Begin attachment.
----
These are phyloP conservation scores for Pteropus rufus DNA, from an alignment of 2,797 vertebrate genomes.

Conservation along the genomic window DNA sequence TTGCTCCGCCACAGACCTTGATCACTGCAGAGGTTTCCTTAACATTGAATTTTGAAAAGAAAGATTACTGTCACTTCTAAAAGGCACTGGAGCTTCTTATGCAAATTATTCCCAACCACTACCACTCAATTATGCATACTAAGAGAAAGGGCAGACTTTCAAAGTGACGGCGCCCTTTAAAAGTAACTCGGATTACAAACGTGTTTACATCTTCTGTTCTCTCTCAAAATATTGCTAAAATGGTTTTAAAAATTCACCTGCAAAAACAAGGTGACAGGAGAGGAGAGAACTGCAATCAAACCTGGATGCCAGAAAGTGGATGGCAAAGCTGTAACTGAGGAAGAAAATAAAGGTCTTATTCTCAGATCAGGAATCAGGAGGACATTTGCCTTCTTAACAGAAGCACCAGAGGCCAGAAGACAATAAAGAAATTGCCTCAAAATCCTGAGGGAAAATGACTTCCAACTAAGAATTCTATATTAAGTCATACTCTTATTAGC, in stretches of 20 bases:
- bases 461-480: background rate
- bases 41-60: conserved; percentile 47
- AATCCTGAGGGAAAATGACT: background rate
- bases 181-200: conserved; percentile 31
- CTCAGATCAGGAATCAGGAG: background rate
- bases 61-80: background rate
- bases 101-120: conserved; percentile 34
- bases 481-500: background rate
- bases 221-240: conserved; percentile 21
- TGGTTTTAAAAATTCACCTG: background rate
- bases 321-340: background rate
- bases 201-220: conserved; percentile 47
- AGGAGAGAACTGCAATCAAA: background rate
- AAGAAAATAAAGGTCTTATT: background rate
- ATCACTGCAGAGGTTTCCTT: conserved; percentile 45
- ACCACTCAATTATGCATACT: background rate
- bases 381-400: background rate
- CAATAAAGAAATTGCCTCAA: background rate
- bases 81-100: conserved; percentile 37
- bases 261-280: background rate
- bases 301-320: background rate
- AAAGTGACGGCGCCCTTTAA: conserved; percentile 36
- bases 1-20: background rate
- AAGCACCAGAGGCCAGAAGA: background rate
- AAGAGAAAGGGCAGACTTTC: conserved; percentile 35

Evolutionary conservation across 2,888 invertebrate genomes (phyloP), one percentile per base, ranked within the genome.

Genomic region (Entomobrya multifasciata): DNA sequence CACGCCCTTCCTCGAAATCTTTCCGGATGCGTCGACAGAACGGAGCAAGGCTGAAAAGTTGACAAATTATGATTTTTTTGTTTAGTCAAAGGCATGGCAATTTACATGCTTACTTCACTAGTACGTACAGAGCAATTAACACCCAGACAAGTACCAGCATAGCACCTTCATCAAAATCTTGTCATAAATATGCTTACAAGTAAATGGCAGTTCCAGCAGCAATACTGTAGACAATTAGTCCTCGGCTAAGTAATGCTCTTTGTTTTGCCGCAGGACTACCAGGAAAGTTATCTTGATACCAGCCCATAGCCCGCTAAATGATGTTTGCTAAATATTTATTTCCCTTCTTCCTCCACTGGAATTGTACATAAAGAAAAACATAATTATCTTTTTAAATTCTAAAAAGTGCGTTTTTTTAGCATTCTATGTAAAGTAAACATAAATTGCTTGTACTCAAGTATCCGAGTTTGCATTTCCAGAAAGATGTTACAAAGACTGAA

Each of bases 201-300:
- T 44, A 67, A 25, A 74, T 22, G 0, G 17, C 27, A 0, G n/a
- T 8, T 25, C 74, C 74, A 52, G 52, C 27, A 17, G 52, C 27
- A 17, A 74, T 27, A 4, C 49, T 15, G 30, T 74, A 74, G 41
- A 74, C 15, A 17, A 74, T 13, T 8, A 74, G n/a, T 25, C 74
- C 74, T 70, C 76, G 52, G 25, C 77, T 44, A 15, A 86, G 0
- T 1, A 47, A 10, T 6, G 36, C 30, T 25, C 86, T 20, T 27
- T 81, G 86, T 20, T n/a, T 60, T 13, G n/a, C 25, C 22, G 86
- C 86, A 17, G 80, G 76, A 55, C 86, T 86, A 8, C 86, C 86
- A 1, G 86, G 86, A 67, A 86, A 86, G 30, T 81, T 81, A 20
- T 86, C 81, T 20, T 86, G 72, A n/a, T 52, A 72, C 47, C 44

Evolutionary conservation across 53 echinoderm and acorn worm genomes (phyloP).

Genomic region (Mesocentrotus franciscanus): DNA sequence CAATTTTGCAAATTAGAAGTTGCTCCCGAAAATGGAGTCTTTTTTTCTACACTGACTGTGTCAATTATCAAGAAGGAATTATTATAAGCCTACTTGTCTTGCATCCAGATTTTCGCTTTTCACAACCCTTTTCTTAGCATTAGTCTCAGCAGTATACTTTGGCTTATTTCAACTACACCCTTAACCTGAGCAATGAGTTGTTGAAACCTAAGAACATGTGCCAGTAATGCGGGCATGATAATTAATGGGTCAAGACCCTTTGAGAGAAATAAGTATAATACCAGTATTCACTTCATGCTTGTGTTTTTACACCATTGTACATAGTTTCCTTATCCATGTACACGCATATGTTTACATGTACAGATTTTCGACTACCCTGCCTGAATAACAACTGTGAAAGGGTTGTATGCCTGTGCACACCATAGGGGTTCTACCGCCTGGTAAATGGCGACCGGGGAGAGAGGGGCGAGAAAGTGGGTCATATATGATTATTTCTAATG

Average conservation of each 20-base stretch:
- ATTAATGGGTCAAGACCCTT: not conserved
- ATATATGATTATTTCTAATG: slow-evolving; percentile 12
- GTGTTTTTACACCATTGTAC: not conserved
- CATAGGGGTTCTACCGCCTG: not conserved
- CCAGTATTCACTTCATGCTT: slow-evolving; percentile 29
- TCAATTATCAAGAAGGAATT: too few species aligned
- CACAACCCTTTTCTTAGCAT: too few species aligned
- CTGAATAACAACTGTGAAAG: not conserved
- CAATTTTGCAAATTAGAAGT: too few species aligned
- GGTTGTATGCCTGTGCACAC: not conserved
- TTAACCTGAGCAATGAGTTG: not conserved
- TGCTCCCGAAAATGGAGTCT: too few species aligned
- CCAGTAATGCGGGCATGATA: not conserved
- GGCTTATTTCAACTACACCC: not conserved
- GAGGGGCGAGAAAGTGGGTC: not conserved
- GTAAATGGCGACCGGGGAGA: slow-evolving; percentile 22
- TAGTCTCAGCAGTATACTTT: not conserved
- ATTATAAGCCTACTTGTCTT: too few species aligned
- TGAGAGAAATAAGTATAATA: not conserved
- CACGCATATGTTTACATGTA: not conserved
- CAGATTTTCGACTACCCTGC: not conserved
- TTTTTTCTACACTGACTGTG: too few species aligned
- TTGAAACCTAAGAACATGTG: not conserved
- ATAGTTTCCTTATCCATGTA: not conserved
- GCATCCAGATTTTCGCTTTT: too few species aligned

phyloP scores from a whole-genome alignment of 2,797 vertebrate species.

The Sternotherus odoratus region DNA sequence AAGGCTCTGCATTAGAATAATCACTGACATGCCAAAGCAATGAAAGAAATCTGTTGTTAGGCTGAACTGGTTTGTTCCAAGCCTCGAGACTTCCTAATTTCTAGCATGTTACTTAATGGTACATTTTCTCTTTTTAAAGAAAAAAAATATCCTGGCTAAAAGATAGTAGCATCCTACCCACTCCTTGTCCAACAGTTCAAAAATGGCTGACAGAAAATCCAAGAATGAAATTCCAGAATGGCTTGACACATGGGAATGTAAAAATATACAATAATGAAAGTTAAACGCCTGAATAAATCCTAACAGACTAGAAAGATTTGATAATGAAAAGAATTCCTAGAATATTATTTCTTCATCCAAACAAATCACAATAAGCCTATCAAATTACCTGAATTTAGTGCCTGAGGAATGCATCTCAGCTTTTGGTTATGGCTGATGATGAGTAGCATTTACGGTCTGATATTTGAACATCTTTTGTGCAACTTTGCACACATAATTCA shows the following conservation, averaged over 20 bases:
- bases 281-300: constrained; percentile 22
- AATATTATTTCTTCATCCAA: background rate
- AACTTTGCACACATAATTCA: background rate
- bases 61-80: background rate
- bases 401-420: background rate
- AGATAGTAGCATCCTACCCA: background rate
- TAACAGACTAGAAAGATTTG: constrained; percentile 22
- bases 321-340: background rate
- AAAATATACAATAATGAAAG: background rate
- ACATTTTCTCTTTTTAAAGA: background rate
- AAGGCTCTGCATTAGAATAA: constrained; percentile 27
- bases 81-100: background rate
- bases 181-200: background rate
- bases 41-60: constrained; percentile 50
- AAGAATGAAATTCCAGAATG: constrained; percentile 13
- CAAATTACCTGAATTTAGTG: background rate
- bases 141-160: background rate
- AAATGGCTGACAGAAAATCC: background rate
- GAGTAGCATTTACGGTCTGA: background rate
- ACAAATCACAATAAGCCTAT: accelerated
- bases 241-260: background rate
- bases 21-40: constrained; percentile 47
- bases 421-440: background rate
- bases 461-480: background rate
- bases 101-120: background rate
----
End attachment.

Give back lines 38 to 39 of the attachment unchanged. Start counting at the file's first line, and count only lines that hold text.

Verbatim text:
- C 86, A 17, G 80, G 76, A 55, C 86, T 86, A 8, C 86, C 86
- A 1, G 86, G 86, A 67, A 86, A 86, G 30, T 81, T 81, A 20